The European Rail Traffic Management System (ERTMS) is a single European signalling and speed control system that ensures interoperability of the national railway systems, reducing the purchasing and maintenance costs of the signalling systems as well as increasing the speed of trains, the capacity of infrastructure and the level of safety in rail transport.
ERTMS comprises of the European Train Control System (ETCS), i.e. a cab-signalling system that incorporates automatic
train protection, the Global System for Mobile communications for Railways (GSM-R) and operating rules.
Technical specifications for ETCS and GSM-R are published in the Control Command and Signalling (CCS) Technical Specification for Interoperability (TSI).
GSM-R provides voice communication for train drivers and signallers and provides data communication for ETCS. ERTMS and GSM-R rules are published in the Operation and Traffic Management TSI.
ERA plays the role of system design authority for ERTMS. In that respect, it must establish a transparent process to manage, with the contribution of the sector’s representatives, any system changes.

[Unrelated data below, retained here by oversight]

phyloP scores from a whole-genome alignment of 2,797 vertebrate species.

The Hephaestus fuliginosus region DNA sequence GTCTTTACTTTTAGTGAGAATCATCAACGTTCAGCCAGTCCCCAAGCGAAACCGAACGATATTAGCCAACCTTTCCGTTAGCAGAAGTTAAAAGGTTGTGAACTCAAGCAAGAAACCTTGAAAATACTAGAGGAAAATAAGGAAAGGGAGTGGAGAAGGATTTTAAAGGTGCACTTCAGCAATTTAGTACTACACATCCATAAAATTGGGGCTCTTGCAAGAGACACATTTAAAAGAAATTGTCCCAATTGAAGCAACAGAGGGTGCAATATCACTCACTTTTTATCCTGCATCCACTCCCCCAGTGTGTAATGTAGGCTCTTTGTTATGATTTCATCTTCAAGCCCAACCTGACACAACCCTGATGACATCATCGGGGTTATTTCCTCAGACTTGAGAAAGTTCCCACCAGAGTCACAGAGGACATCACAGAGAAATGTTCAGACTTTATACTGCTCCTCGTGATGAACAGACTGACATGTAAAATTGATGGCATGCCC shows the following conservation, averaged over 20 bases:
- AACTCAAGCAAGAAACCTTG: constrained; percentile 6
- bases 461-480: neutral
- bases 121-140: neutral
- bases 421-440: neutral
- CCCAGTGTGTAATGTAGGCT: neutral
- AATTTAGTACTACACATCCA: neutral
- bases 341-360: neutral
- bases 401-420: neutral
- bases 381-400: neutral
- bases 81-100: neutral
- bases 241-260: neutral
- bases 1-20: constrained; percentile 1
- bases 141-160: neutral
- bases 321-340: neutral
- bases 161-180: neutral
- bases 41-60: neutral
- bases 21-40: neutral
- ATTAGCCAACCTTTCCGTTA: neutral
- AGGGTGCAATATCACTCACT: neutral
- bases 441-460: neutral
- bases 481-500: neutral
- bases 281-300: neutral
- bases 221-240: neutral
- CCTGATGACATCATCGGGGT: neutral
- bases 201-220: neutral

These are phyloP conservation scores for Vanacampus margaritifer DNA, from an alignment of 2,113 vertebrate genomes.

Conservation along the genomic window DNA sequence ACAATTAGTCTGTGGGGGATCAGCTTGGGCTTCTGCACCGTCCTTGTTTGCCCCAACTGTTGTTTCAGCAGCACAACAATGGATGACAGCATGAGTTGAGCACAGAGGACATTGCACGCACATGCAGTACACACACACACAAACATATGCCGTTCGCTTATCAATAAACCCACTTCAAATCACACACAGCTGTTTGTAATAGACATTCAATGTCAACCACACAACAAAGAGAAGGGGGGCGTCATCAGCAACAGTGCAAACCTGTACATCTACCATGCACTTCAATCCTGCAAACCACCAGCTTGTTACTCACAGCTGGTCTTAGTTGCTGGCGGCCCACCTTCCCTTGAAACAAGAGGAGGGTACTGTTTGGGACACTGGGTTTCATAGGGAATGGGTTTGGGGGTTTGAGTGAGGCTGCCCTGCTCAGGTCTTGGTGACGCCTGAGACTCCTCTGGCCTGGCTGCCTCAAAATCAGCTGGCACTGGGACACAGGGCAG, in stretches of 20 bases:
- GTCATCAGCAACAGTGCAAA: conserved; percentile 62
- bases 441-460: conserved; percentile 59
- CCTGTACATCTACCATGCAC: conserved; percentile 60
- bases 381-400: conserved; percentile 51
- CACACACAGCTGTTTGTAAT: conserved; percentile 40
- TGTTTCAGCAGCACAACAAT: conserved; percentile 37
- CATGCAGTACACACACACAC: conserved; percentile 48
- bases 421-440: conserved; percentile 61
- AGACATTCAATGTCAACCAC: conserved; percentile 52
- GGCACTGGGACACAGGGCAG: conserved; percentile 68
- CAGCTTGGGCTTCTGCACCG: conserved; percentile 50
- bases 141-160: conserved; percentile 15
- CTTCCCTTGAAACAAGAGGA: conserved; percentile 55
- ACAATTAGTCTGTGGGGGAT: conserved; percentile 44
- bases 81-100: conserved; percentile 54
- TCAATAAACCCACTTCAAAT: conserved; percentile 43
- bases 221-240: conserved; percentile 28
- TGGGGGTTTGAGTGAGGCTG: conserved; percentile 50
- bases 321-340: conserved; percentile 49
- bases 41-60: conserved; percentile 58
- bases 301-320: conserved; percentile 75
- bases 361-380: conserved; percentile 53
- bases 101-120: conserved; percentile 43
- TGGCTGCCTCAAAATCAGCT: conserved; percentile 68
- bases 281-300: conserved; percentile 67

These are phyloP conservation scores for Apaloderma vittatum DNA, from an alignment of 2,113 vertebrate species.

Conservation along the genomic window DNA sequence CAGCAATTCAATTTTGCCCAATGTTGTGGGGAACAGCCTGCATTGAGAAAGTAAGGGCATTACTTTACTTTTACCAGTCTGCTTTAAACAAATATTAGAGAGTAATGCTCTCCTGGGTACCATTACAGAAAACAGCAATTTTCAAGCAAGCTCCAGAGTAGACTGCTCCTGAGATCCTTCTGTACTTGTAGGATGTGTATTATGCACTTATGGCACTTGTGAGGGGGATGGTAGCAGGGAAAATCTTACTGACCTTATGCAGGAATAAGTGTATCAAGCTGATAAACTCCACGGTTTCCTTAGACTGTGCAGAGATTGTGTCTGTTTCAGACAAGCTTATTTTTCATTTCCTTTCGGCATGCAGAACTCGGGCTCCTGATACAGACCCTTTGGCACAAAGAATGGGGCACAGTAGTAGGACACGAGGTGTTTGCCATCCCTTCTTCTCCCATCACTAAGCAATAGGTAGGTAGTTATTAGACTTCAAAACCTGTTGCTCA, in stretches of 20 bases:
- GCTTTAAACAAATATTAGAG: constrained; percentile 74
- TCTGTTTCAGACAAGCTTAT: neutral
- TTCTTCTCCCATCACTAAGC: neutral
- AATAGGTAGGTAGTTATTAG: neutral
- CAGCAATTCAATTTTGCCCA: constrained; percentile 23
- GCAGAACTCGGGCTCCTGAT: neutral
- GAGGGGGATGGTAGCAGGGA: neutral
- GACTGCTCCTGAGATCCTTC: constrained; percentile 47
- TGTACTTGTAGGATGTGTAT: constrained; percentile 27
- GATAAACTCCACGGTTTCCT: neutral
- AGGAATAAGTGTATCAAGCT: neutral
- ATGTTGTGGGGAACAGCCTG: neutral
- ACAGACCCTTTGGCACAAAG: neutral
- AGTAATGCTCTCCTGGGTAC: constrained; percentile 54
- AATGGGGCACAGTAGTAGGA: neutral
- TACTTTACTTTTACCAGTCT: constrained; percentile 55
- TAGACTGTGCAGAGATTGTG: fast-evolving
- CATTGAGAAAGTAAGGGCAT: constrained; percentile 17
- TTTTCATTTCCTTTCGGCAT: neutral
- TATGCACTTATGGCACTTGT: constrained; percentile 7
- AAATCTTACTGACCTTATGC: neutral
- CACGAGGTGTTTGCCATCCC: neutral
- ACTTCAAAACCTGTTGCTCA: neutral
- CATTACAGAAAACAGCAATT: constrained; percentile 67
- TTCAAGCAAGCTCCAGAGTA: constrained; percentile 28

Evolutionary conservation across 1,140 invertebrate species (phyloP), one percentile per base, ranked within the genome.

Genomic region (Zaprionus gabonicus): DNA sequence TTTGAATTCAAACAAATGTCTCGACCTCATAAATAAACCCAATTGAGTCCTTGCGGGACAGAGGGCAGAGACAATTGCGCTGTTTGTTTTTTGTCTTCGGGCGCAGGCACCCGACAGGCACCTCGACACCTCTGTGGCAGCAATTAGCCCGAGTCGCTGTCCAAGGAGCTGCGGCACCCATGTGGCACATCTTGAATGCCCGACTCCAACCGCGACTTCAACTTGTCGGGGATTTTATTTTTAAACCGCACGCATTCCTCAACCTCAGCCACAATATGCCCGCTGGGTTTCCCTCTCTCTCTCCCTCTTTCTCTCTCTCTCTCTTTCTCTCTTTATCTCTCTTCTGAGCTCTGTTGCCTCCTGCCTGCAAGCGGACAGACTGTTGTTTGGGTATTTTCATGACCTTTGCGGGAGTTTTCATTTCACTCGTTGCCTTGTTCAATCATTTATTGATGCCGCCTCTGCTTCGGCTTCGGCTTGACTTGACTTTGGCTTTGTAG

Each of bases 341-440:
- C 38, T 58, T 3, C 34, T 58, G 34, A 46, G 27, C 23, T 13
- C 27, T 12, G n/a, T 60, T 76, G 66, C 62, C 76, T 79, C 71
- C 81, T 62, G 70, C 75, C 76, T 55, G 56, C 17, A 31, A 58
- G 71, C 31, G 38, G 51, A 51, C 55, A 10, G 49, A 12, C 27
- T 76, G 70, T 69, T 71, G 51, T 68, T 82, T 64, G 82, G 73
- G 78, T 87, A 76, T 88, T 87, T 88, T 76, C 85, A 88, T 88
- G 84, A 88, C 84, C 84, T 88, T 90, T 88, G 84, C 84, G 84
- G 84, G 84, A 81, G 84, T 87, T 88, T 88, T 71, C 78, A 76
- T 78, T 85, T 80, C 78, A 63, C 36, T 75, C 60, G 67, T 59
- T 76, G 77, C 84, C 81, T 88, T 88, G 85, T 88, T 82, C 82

Different ERTMS baselines, as specified in Annex A to TSI CCS, may coexist together in vehicles and trackside equipments:
Backwards compatibility is also provided between vehicles equipped with ETCS baseline 3 and tracskide equipped with ETCS baseline 2. More info on backwards and forwards compatibility of ETCS baselines
The mandatory ERTMS specifications (e.g. Subset-026) for the corresponding baseline and release (as set out in Annex A of TSI CCS) are available here.
The informative ERTMS specifications for the corresponding baseline and release are available here.
The ERTMS specifications are managed according to the ERA Change Control Management (CCM).
ERA is responsible to identify all errors that potentially could not allow the system to provide a normal service and to publish as early as possible the respective solutions to correct them as well as the evaluation of their impact in the compatibility and stability of the existing ERTMS deployment. More info on error corrections of current ETCS baselines
In order to facilitate transparency and interoperability between the different sets of specifications laid down in the CCS TSI, ERA has assessed, together with the sector, the compatibility between ETCS baselines.
ERA has also issued a technical opinion (ERA/OPI/2017-5) recommending the update of the set of specifications #2 (ETCS baseline 3 MR1) and #3 (ETCS baseline 3 R2) as set out in Annex A of Regulation (EU) 2016/919 concerning the on-board test specifications.